Tuesday, April 15, 2014

Bibliometrics and Science - Failure to Understand the Basics of the Discovery Process

SO I've read yet another well meaning article on bibliometrics (like the H-Index) and why they might be ok for evaluating groups or sub-disciplines (disagree) but they are definitely not ok to evaluate individuals (agree, but for different reason).

This time, this paper on Bibliometric Indicators of Young Authors in Astrophysics: Can Later Stars be Predicted? hit the twittersphere, hence caught my attention.

Look, all these papers treat the research publications world like some high school statistics project. Ok, why not raise the game a bit.

Let's suppose that scientific discovery is a complex natural phenomenon. Let's suppose there is such a thing as progress :-)

OK so what would the time series of discovery look like? My simple minded hypothesis is that it is (like many other natural processes in a complex world) a self-similar arrival process.
So how do we characterise such a time series? well, it isn't captured in a single statistic like "mean", or even two (mean + variance) - the point of such, essentially fractal structures in time, is that they are characterised by very complex descriptors, and, crucially, prediction is hard - exactly why the weather, and associated phenonomena like flooding, and volcanic eruptions, are hard to predict on an individual basis, although, collectively, we can model broad trends. Surprise surprise (literally and figuratively:)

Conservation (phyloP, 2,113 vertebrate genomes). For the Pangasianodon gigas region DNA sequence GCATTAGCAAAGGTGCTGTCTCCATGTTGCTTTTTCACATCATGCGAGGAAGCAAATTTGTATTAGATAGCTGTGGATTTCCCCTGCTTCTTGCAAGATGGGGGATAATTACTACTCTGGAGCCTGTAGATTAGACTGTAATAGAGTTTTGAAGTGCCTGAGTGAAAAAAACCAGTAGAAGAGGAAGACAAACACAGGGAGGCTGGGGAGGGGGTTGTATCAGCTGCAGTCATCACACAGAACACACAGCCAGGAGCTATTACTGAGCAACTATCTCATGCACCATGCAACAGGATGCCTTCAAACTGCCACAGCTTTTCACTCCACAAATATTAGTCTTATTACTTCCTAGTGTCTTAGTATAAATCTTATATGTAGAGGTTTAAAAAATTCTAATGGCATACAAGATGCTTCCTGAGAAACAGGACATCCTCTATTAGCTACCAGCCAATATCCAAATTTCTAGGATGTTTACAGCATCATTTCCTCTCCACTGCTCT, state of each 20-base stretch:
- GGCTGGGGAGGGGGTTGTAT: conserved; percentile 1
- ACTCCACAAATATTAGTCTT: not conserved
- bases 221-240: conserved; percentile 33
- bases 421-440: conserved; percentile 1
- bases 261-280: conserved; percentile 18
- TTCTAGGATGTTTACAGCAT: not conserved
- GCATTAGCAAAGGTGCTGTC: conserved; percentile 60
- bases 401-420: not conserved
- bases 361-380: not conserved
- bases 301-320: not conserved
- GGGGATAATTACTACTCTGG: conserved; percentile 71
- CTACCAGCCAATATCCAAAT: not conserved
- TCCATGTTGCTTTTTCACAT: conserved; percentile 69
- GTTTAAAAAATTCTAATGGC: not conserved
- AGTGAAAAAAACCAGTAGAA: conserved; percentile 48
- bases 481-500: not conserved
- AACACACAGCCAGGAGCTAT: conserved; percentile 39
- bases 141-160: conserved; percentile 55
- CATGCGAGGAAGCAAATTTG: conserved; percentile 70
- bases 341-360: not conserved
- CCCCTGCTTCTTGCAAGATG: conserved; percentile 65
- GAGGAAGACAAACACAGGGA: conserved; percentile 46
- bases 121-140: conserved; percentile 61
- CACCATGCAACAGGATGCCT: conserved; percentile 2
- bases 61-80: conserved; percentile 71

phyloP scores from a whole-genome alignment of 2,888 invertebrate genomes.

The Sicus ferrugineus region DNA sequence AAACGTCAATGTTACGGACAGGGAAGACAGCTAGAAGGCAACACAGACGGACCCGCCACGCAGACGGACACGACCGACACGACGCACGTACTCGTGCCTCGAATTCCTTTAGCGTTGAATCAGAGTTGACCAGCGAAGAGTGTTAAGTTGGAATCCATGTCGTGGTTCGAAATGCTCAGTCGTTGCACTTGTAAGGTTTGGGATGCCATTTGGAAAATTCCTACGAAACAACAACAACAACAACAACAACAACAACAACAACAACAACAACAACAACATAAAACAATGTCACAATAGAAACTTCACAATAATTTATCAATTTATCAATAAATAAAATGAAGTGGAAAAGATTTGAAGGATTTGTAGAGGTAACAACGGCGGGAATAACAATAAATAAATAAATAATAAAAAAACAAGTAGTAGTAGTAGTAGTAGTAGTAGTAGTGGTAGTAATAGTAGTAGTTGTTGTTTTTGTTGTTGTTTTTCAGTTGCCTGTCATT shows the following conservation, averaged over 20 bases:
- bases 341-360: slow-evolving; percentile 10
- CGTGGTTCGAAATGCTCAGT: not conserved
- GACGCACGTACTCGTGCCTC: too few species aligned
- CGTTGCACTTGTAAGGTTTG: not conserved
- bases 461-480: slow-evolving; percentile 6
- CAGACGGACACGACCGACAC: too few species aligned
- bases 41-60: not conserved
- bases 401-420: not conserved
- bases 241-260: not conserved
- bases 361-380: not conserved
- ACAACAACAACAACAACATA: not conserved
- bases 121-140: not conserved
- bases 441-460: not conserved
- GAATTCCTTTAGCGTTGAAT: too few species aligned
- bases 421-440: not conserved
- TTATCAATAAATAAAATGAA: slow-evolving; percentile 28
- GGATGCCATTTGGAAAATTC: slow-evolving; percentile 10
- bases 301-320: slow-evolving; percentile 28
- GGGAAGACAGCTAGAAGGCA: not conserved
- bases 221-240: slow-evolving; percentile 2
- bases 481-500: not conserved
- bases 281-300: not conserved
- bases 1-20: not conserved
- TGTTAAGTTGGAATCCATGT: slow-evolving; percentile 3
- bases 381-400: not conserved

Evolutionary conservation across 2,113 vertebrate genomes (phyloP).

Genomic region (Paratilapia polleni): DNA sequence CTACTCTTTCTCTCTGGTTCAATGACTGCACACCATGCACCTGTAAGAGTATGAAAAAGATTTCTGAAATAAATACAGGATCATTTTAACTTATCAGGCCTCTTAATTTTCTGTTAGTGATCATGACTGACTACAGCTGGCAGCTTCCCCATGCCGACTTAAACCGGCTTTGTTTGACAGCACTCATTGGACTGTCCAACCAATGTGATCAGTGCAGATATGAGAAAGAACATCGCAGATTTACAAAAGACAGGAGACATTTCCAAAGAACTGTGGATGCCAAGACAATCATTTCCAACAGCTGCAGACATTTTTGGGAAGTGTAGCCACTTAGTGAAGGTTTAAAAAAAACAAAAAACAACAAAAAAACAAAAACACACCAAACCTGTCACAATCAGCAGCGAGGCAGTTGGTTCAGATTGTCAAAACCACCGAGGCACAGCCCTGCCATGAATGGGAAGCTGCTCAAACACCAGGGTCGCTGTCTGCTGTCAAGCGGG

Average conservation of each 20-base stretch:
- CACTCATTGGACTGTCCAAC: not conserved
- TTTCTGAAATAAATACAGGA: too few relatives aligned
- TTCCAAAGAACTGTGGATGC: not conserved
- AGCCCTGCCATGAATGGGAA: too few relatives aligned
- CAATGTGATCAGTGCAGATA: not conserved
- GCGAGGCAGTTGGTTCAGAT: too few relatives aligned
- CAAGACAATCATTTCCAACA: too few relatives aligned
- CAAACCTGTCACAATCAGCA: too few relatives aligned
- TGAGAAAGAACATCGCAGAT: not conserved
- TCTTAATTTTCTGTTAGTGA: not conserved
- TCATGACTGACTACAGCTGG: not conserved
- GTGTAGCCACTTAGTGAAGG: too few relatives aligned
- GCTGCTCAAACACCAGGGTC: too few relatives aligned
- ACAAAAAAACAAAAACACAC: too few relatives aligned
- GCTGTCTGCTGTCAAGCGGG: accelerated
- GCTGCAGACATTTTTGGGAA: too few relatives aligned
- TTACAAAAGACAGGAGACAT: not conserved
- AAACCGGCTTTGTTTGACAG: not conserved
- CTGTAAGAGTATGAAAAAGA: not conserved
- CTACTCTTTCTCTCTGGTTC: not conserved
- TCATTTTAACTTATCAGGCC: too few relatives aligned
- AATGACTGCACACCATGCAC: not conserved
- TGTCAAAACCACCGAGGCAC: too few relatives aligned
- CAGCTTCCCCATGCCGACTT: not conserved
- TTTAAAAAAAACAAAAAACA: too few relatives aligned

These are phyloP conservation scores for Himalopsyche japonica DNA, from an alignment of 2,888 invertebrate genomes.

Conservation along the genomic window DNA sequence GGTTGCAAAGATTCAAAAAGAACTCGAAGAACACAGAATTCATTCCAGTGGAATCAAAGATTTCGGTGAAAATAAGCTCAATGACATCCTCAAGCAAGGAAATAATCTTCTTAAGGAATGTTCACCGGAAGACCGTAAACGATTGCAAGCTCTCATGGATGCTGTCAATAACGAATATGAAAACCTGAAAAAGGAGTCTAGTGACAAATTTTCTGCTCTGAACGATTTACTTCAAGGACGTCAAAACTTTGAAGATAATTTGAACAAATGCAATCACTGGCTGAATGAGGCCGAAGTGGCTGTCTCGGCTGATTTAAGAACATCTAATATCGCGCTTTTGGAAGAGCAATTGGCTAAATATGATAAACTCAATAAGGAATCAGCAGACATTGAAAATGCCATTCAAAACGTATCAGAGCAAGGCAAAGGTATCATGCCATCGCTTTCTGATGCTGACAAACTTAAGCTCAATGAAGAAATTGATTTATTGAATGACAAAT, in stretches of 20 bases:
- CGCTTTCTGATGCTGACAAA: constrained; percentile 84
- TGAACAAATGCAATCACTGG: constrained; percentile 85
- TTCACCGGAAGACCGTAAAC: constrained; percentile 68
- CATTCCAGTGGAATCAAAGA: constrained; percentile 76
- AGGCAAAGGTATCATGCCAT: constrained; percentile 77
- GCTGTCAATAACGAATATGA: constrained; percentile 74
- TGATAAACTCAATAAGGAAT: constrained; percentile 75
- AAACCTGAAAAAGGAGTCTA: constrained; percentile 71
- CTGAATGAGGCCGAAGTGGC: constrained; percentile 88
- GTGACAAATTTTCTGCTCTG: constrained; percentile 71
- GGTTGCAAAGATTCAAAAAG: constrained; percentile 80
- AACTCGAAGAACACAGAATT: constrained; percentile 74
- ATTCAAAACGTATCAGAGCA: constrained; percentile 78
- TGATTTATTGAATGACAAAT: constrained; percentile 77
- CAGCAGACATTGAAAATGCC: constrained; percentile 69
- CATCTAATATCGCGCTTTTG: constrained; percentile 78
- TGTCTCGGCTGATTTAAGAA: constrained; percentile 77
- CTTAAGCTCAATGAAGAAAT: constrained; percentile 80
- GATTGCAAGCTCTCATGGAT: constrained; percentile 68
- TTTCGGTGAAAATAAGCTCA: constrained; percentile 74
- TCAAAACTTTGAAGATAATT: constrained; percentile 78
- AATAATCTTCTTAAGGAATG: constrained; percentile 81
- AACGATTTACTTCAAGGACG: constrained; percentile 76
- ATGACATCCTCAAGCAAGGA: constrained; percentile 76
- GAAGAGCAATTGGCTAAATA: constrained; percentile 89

So science doesn't depend on a random walk in a well structured but sparse or even poisson point random space, where walking faster gets you more results. Nor does success depend on hard work (more sweat, more kudos). While a slightly more random walk might get you an inherently more surprising result, it isn't necessarily going to yield more results. And more work only pays off after the discovery, when you want to present it properly (I am sure history is littered with holes made out of discoveries that were cool, but so badly reported they were ignored and lost).

So predicting the next big discovery by a specific scientist is a bit like saying that a raindrop is going to fall on a particular rain gauge at a particular minute of a specific hour on a special day. OK if you are the bookie setting the odds, but I wouldn't bet on it.

No comments: